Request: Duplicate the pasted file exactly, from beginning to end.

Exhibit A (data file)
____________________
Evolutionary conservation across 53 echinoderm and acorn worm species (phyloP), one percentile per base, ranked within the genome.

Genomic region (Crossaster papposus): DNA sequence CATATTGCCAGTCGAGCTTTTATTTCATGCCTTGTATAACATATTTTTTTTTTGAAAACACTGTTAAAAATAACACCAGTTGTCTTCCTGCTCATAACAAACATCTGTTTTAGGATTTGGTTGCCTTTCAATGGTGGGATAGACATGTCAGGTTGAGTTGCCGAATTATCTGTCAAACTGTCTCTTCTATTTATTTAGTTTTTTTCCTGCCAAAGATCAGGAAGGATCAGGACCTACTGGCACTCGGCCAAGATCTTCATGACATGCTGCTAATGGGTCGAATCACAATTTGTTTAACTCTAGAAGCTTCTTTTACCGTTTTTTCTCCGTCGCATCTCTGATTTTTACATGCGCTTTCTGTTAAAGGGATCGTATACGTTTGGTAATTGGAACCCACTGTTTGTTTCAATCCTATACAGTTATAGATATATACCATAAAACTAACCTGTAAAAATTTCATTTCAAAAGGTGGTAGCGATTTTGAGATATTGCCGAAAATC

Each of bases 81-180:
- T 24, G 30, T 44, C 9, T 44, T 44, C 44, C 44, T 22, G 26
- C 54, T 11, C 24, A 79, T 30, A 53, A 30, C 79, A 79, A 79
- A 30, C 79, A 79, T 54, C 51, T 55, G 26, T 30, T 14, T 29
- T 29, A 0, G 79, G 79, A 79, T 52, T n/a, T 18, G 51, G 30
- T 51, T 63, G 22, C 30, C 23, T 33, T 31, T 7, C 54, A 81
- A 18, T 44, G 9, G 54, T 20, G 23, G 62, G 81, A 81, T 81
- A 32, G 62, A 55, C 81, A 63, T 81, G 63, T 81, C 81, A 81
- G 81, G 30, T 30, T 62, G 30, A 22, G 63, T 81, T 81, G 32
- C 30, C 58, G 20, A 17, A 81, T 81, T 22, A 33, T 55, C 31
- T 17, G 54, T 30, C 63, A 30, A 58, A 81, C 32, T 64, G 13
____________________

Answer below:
Evolutionary conservation across 53 echinoderm and acorn worm species (phyloP), one percentile per base, ranked within the genome.

Genomic region (Crossaster papposus): DNA sequence CATATTGCCAGTCGAGCTTTTATTTCATGCCTTGTATAACATATTTTTTTTTTGAAAACACTGTTAAAAATAACACCAGTTGTCTTCCTGCTCATAACAAACATCTGTTTTAGGATTTGGTTGCCTTTCAATGGTGGGATAGACATGTCAGGTTGAGTTGCCGAATTATCTGTCAAACTGTCTCTTCTATTTATTTAGTTTTTTTCCTGCCAAAGATCAGGAAGGATCAGGACCTACTGGCACTCGGCCAAGATCTTCATGACATGCTGCTAATGGGTCGAATCACAATTTGTTTAACTCTAGAAGCTTCTTTTACCGTTTTTTCTCCGTCGCATCTCTGATTTTTACATGCGCTTTCTGTTAAAGGGATCGTATACGTTTGGTAATTGGAACCCACTGTTTGTTTCAATCCTATACAGTTATAGATATATACCATAAAACTAACCTGTAAAAATTTCATTTCAAAAGGTGGTAGCGATTTTGAGATATTGCCGAAAATC

Each of bases 81-180:
- T 24, G 30, T 44, C 9, T 44, T 44, C 44, C 44, T 22, G 26
- C 54, T 11, C 24, A 79, T 30, A 53, A 30, C 79, A 79, A 79
- A 30, C 79, A 79, T 54, C 51, T 55, G 26, T 30, T 14, T 29
- T 29, A 0, G 79, G 79, A 79, T 52, T n/a, T 18, G 51, G 30
- T 51, T 63, G 22, C 30, C 23, T 33, T 31, T 7, C 54, A 81
- A 18, T 44, G 9, G 54, T 20, G 23, G 62, G 81, A 81, T 81
- A 32, G 62, A 55, C 81, A 63, T 81, G 63, T 81, C 81, A 81
- G 81, G 30, T 30, T 62, G 30, A 22, G 63, T 81, T 81, G 32
- C 30, C 58, G 20, A 17, A 81, T 81, T 22, A 33, T 55, C 31
- T 17, G 54, T 30, C 63, A 30, A 58, A 81, C 32, T 64, G 13